Industry Cracks Down On Illegal "File Sharing"
Fake News written by on Wednesday, March 16, 2005
File Sharing Is Theft. That's the slogan of the PPPAA (Paper Product Producers Association of America), a newly created consortium of timber companies, paper manufacturers, and office supply superstores. The mission of the organization is to clamp down on the unauthorized sharing, reuse, and recycling of office paper products, especially file folders.
"When unscrupulous businesses and employees reuse paper products, our industry loses billions of dollars in revenue each year," said Bug E. Whipps, CEO of a major Pacific Northwest paper mill. "Not only does it harm the American economy and hurt the children of our employees, but it's illegal."
Illegal? That last sentence caught this reporter by surprise. However, after consulting with Humorix's Official Lawyer, Mr. Noah Morals, we discovered that file sharing really is against the law, at least in 37 states.
Take, for instance, the constitution of the State of Utah. It states, "No person shall directly or indirectly interfere with the God-given right of a corporation to make money. Willful violators shall be punished by up to five years in prison and a fine not to exceed the cost of a private luxury jet for the victim company's CEO."
According to Mr. Morals, that clause outlaws file sharing, and just about everything else. "By using a product more than once, you are directly costing the manufacturer money by not buying the product again," he argued. "So if you share a file folder with a co-worker so that they don't have to get another one, you are a thief according to the laws of most states."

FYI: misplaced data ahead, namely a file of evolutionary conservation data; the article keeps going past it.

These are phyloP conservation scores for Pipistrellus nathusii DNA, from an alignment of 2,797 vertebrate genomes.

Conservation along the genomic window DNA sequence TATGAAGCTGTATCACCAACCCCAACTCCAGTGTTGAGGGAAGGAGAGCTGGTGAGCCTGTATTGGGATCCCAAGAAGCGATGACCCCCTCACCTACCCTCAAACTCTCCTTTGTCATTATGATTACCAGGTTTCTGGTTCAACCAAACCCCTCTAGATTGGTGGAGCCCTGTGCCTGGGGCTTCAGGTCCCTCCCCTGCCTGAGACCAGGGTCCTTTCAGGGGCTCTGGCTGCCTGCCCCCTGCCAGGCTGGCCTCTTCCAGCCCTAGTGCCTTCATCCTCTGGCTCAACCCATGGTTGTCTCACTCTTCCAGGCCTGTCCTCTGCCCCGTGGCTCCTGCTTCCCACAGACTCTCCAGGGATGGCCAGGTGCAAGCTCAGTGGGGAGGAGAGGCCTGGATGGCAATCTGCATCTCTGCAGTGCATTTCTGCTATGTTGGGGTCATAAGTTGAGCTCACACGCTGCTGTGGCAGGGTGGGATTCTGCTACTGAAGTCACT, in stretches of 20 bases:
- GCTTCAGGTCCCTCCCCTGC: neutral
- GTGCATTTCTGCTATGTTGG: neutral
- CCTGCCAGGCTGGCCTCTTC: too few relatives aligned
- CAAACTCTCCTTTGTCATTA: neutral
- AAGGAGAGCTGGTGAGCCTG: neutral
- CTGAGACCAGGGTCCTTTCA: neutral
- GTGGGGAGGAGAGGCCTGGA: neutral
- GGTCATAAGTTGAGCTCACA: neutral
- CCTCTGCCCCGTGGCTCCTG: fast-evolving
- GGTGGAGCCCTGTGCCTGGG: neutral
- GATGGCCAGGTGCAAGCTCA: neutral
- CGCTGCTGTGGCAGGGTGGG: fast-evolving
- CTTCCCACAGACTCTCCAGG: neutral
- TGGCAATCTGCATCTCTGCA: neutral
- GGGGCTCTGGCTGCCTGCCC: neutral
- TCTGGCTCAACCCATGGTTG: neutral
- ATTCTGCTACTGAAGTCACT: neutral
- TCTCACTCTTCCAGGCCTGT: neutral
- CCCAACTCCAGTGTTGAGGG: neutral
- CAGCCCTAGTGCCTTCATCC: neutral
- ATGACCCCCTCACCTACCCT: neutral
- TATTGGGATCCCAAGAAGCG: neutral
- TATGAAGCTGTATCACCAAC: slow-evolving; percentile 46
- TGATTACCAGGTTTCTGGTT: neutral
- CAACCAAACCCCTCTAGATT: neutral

It's not immediately clear whether such laws have ever been enforced in this way, but the PPPAA wants that to change.
"Reduce, reuse, and recycle are the three words that are destroying the American economy," said the Vice President of PPPAA. "When people share products and refuse to buy new ones, they not only hurt our industry, but they deprive the government of valuable sales tax revenue necessary to save the children. This kind of child abuse must not be tolerated."
He also pointed out that file sharing can lead to serious health problems. "If you hand a folder to a co-worker for them to reuse, you are spreading potentially fatal germs and bacteria throughout the workplace. This would not be a problem, however, if you simply bought new products that have been shrinkwrapped for your protection. This isn't just about money, it's about the health of your co-workers and their children."
In an unrelated story, Bob Smith, the recent inventor of a lightbulb that never burns out, was found dead earlier today at his apartment in New Jersey. Investigators, however, quickly ruled out foul play, arguing that the 46 bullet holes in his chest was merely a "freak accident" and nothing more.